Also, when I think of summer, I think of getting out and enjoying the outdoors, with concerts, festivals, and all that the community has to offer. That's why, when I saw the colourful six pack from Collective Arts Brewing, I thought I might have found another perfect summer beer.

And I was right.

This Burlington brewery is founded on the belief that creativity inspires more creativity, and that art manifests itself in all of our culture: through music, through film, through visual art, and through brewing.

Craft brewing is an art form in which I thoroughly believe.

I think their video, on their Web site, says it all:

In keeping with Collective Arts' philosophy, the brewery incorporates art into their labels, each bottle in their six pack showing a different artist's work.

They truly have some of the most beautiful bottles I've ever seen. (Although, they do need to work on that sticker on the bottle neck: four of the six bottles in my pack had those little circles lifting off.)

But it's what's inside that counts, and I was eager to give them a try.
Rhyme & Reason Extra Pale Ale (5.7 % ABV)
Collective Arts Brewing Ltd.
Burlington, ON
Beer O'Clock rating: 5
Appearance: a dull, murky (that is, unfiltered) apricot and a creamy head the color of grapefruit rind.

Nose: intense tangerine and honeydew, with a hint of honeyed sweetness and a touch of malt.

Palate: bitter grapefruit and a fine balance of hops and malt. The finish is clean and thirst-quenching, and left me wanting more.

This is an excellent summer-patio beer. Though it has a higher alcohol content than many session ales, it reminded me of the Muskoka Brewery session ale that I've been drinking this summer. It's full bodied but clean, making it seem deceptively light.

I could see myself sipping a pint of Rhyme & Reason while enjoying an outdoor concert or at a film festival (I'm going to one this weekend: too bad they won't allow alcohol in the theatre).

One thing is for certain: I now have two favourite summer ales. My cellar is going to be well-stocked this season.

Rhyme & Reason is available at the LCBO.


Tuesday, July 15, 2014

Coffee & Beer

If you know anything about me, you know that I can't go for long without either beer or coffee. They are staples in my life: rarely a day goes by where I don't drink coffee; rarely a couple of days go by where I don't have a bottle or pint of beer.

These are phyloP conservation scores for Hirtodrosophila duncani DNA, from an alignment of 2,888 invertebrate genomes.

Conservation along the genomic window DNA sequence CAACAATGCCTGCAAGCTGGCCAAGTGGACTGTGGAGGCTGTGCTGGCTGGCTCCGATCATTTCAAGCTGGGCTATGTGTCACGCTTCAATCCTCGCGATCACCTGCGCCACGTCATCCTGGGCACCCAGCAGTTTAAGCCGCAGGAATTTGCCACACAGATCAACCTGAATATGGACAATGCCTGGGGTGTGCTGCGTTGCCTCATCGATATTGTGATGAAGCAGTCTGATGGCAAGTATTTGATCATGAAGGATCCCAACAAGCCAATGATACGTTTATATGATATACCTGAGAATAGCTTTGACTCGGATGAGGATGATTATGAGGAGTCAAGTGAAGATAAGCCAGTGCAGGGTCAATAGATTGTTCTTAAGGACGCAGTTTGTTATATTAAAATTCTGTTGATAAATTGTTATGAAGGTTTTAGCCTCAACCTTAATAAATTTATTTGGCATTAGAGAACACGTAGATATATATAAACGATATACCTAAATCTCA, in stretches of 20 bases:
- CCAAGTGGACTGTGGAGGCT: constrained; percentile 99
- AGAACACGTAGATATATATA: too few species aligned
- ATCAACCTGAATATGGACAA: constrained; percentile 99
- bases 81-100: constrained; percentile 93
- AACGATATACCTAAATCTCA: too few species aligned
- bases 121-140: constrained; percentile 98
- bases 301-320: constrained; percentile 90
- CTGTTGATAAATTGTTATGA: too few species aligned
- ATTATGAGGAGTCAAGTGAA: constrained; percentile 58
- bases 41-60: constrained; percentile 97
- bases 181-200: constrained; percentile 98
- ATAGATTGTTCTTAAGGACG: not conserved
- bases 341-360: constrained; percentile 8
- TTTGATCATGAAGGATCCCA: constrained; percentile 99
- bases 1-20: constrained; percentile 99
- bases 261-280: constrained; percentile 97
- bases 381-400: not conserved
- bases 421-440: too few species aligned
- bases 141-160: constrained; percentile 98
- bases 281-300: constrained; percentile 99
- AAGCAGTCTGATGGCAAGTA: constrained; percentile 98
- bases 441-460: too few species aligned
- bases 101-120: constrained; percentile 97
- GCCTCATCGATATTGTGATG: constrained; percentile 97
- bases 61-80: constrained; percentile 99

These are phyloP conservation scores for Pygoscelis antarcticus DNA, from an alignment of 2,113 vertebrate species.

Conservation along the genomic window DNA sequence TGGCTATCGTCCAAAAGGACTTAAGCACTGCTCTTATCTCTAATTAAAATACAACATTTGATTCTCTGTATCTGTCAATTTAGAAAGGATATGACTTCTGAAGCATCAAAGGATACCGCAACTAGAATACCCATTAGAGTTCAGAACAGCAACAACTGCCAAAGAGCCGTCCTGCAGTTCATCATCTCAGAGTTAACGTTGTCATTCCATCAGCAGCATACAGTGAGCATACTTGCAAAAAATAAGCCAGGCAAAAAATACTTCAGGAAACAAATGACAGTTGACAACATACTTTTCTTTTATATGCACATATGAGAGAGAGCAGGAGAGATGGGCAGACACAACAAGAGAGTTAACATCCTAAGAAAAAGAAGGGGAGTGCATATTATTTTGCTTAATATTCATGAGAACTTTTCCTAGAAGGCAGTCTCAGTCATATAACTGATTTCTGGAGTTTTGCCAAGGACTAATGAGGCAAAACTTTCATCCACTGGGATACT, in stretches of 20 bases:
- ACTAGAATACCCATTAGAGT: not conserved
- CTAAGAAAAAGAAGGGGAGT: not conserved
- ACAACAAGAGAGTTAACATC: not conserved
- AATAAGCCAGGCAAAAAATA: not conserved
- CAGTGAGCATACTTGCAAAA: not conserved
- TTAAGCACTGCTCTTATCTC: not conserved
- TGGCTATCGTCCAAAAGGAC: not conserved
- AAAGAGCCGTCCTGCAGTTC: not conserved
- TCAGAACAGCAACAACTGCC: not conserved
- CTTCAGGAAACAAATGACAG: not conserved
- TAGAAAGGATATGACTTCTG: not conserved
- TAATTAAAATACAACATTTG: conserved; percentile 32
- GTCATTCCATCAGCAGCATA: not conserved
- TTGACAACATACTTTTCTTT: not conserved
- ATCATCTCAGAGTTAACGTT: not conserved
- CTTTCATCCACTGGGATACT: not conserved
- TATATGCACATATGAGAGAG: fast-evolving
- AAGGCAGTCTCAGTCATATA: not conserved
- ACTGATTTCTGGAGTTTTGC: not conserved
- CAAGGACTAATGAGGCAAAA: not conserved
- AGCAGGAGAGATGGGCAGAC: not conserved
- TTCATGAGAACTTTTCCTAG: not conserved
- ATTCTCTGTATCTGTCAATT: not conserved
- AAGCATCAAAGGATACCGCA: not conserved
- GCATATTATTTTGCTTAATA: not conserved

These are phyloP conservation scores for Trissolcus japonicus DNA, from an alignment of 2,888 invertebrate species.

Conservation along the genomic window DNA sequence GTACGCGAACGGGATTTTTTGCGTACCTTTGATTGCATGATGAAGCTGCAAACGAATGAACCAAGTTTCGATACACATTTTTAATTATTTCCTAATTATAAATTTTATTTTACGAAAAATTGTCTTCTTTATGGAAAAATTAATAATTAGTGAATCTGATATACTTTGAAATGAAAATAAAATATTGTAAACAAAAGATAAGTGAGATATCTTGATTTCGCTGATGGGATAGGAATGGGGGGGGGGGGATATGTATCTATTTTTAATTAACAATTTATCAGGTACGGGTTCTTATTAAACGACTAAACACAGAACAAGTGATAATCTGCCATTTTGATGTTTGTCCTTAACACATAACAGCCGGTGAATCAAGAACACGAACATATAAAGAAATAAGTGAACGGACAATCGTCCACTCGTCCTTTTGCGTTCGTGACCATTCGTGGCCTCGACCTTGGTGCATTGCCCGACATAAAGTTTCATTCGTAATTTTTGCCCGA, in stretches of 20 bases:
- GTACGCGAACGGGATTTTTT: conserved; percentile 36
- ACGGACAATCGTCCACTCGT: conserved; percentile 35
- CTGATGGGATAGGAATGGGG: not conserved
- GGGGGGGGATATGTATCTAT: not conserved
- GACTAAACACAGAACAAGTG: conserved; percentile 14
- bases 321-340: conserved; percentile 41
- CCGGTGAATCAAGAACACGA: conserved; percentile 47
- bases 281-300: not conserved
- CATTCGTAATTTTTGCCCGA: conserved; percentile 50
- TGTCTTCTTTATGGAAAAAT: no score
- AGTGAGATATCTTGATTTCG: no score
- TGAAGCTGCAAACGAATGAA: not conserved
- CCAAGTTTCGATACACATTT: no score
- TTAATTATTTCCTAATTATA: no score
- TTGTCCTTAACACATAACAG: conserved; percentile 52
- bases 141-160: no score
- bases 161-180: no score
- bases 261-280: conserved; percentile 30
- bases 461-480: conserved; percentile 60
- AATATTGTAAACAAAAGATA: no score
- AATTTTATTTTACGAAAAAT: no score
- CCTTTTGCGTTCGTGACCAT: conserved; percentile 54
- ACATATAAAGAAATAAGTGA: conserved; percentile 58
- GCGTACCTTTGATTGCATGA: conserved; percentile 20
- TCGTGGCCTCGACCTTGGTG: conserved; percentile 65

And when beer and coffee mix, it's like sex in a glass.

Again, if you know me, you know that my two favourite styles of beer are stouts and IPAs. And, this weekend, I had the opportunity of sampling both, beautifully flavoured with coffee.

Because it's been a while since I've written a review for Beer O'Clock, I thought I would share both of these outstanding ales in one post. This is not a comparison, because that wouldn't be fair. I could never compare an IPA with a stout: it would be like me comparing coffee to beer.

Both the coffee'd IPA and stout are from fairly new, local craft breweries. One, I have reviewed before, the other, I have tried before but have never taken the time to examine closely. I'm glad I now have.

Newly opened this spring, Covered Bridge Brewing Company has already made waves with Ottawa craft-beer lovers. Owner and brewer, John VanDyk has brought his ales to WinterBrewed, to the Ottawa Beer Market, and just recently, to the Watson's Mill Craft Beer Event. His microbrewery, located in Stittsville, has a great selection of regular offerings, such as The Dirty Blonde and Bridge Over the River "Chai," as well as some one-offs, like the Raspberry Princess, and some seasonals, like the sweet La cabane à sucre.

But my favourite of the Covered Bridge beers that I have had so far is their coffee and chocolate stout, Double-Double.
The Covered Bridge Double-Double (7.4% ABV)
Covered Bridge Brewing Company
Stittsville, ON (Ottawa)
Beer O'Clock rating: 4
Appearance: dark walnut with a cocoa head that pours to a fine lace and then quickly disappears.

Nose: dark chocolate and sweet coffee.

Palate: rich chocolate, mild prunes, dates. A lengthy coffee finish that accumulates into a solid taste of alcohol.

While this Double-Double may be as sweet as it's Tim Horton's counterpart, the coffee flavour puts the giant coffee chain to shame. The coffee flavours in this stout are richer and more satisfying than anything that Tim's puts out. The chocolate is sweet and cloying, but not overpowering, and the alcohol cuts down the overall richness.

I have to admit, the first time I tried this stout at the brewery, and then again at the event at Watson's Mill, I detected more of a creamy richness. The bottle that I drank two weeks after picking it up from the brewery had more of the dates and prunes, and the alcohol finish was more pronounced. But it was still incredible.

The other coffee ale I tried this weekend came from Whitewater Brewing Company,  farther up the Ottawa Valley. I met two of the brewers, both named Chris Thompson, at this year's WinterBrewed Festival. I told Chris "Low Tower" that I would visit his brewery, and two weekends ago, I kept that promise.